Q & A with Jéssica Oliveira

Some Thoughts on Latinx Heritage Month, 2022

Latinx Heritage Month (AKA Latine or Hispanic Heritage Month) runs annually from September 15 to October 15. EBDI co-founder Jéssica Oliveira (they/she) answers a few questions about themself, what this month means to them, and how they celebrate it.

What is your role at EBDI?

I’m one of the co-founders of EBDI, and the Director of Learning & Integration (L&I). This is one of two major work areas at EBDI, where we focus on designing and delivering interventions for our client-partners. Our small (but mighty) team of two works with the Research & Assessments consultants to make recommendations based on the data collected, and to develop training and group processes based on the most deeply felt issues at our client-partner work sites.

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What does Latinx Heritage Month mean to you?

 

I was born in Belo Horizonte, but I’ve spent most of my life in the Greater Boston area. Though my first language (and the only one I spoke for the first eight years of my life) was Portuguese, I feel most comfortable expressing myself in English. Being a hyphenated American influences how I move through the world throughout the year, but this is an invitation to reflect more deeply on the intersectionality of my identities. 

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I still haven’t decided what I’ll do this month to mark the occasion. Last year, I read This Bridge Called My Back, an anthology by radical women of color edited by Cherríe Moraga and Gloria Anzaldúa. The year before, I bought three books by Djamila Ribeiro, a Brazilian Black feminist philosopher. My formal Portuguese is a little rusty despite working as a medical interpreter for a couple of years, so I haven't read them all the way through. I think I’ll return to them this year. 

Is there anything in particular you wish to celebrate or share this LHM?

Yes! I’d like to shamelessly plug the release of a new report on racial justice at work co-authored by my brilliant co-founder Ahmmad Brown with Kaitlyn Ramirez Borysiewicz and Doris Nadine Quintanilla, the co-founders of The Melanin Collective. They’re aiming to release Dignity and Justice: A Brown Paper on Humanizing the Workplace for BIWOC in Spanish and provide audio recording of the brown paper in the coming months. 

I also want to celebrate the release of Care Work in Massachusetts: A Call for Racial and Economic Justice for a Neglected Sector by Anne Calef and Luc Schuester. The report highlights that while care work has forever been critical to the health and basic functioning of our society, these jobs are systematically devalued due to their being staffed predominantly by immigrant women and women of color. It provides a demographic profile of care workers in Massachusetts and pairs that with a job quality analysis for a few key subsectors.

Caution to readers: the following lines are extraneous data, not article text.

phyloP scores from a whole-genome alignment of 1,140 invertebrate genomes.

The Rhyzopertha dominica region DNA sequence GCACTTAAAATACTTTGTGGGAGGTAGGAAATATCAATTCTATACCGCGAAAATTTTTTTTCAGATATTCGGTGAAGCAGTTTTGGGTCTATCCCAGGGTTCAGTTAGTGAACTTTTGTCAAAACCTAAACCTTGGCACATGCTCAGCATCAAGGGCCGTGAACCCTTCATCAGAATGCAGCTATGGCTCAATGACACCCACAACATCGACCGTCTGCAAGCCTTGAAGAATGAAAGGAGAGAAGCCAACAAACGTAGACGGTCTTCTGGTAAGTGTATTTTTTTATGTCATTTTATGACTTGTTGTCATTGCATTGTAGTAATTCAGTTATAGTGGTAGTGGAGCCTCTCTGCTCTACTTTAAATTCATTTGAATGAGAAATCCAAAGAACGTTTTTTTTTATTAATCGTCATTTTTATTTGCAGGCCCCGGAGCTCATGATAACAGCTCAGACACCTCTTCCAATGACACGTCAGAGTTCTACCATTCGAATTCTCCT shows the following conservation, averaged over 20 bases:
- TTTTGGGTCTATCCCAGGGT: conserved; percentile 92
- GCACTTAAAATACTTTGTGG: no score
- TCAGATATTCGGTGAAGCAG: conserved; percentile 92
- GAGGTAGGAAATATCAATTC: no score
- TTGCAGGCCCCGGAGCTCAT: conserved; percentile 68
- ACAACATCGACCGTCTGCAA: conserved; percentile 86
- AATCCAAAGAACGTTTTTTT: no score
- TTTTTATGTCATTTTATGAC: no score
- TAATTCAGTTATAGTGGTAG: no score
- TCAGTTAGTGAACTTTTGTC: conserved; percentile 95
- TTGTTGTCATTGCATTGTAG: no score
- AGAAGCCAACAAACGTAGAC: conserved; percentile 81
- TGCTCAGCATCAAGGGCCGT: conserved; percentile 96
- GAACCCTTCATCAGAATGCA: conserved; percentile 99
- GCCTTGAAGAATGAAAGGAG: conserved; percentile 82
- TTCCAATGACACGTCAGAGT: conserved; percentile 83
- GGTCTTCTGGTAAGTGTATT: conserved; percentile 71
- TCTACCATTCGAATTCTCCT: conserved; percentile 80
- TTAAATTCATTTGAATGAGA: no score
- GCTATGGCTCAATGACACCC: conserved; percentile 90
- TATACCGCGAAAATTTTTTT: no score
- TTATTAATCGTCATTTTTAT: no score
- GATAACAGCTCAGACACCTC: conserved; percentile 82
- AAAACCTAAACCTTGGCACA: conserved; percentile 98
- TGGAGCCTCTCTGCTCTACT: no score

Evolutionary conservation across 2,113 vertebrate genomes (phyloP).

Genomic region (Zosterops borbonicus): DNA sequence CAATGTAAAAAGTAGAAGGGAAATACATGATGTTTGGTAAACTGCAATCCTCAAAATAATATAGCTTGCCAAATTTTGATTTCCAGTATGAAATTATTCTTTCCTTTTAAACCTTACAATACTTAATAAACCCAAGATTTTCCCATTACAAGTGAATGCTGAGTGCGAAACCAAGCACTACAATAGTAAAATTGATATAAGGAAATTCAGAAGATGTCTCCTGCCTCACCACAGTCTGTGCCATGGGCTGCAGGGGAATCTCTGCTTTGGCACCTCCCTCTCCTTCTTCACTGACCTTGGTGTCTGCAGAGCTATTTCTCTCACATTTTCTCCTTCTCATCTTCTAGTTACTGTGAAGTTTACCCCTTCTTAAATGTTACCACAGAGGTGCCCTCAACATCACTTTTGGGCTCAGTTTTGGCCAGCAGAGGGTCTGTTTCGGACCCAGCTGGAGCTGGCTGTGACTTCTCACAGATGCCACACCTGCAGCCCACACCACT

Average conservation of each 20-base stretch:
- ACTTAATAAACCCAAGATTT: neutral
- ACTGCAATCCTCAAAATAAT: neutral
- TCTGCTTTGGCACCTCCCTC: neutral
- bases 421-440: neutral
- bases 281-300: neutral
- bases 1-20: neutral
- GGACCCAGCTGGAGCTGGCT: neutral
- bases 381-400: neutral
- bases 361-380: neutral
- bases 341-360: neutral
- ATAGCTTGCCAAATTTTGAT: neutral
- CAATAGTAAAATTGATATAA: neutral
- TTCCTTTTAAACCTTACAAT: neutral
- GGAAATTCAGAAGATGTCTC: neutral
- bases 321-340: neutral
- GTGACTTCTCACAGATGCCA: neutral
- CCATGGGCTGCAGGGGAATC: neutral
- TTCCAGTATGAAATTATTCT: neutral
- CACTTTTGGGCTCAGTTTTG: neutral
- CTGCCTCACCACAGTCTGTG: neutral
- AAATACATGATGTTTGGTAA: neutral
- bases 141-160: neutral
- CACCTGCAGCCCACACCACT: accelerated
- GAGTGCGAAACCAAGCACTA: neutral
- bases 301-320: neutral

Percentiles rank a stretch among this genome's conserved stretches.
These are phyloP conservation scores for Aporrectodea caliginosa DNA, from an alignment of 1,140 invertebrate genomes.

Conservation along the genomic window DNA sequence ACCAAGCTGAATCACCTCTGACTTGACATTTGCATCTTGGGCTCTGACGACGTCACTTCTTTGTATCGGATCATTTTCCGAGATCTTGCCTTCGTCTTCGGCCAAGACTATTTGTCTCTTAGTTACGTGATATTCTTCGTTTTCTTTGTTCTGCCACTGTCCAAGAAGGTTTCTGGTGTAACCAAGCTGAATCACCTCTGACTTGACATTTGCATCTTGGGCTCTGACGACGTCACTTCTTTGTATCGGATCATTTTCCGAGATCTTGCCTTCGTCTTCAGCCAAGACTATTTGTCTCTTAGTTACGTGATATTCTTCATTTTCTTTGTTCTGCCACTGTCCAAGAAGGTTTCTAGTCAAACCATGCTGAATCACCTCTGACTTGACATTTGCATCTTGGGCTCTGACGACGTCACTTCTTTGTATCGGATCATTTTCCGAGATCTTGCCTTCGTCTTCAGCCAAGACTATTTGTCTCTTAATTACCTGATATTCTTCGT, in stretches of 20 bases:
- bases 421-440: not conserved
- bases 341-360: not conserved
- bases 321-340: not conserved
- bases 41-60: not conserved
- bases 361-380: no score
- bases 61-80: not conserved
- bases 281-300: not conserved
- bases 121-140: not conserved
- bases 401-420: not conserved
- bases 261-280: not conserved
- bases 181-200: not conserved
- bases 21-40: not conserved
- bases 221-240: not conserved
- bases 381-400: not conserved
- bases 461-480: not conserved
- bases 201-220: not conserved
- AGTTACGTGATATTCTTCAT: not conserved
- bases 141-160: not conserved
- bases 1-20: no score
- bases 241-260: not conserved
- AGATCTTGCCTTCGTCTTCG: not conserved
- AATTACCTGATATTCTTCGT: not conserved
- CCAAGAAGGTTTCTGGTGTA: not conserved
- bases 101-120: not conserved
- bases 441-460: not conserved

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“Latinx” is a huge category that encompasses people with wide ranging histories and cultures. How do you wrap your arms around this category and feel (or not feel) an affinity to it?

 

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I gravitate toward the term Latinx/e over Hispanic Heritage Month because it feels most inclusive. I feel better represented by it as a Portuguese-speaking person from Brazil. There are a variety of terms used to identify folks with Latin American or Hispanic heritage, sometimes causing confusion about which is the “correct” term to use. I typically default to Latinx at work, recognizing that DEI conversations still occupy a space in American society that is English dominant. Generally speaking, I prefer Latine because it translates well into Portuguese and Spanish while still carving out space for gender neutrality in our gendered languages.

I’m proud of my Brazilian roots, but identifying as Latine created a path for me to build trust and community with people who were not from my country of origin. Growing up, my parents brought us to a Portuguese speaking branch of the Mormon Church where members were mostly Brazilian but also American, Cape Verdean, Colombian, Guatemalan, and Portuguese. Our spiritual practice taught me to combat the nationalism and racism that becomes entrenched when we focus too much on ethnicity. Identifying as Latine has also allowed me to avoid microaggressions when meeting new people who are confused by my physical appearance, and expect all Brazilian women to be soccer-playing, beach-going, Giselle Budchen types. I also struggle when ethnicity is conflated with racial identity. Brazil is a country that mirrors the United States in racial and ethnic diversity, and there is no singular “Brazilian” look. 

 

Finally, what are some foods we should all be eating this month? 


If you have expendable income, use it to support Latinx owned businesses this month! I recommend ordering some pão de queijo, a coxinha, or pastel from your local Brazilian bakery, with a side of fresh pineapple mint juice. In the Boston area, Bakes & Cakes (Everett) and Pastelaria Vitoria Broadway (Somerville) are childhood favorites. If you have a sweet tooth, I recommend a “Romeo e Julieta” pastel, made with guava paste and cheese.

Editor's note, 9/29/22: After consulting with Jéssica and listening to the wider conversation about an inclusive, gender-neutral term for people with Latin American or Hispanic heritage, we have decided to begin using the term Latine at EBDI, replacing Latinx. We agree with those in the Latine community who have pointed out that this term is both gender-neutral and more naturally aligned with the Spanish and Portuguese languages than Latinx. This change will be reflected in future publications. As always, when referring to specific people, we make an effort to use the identity terms that they use for themselves.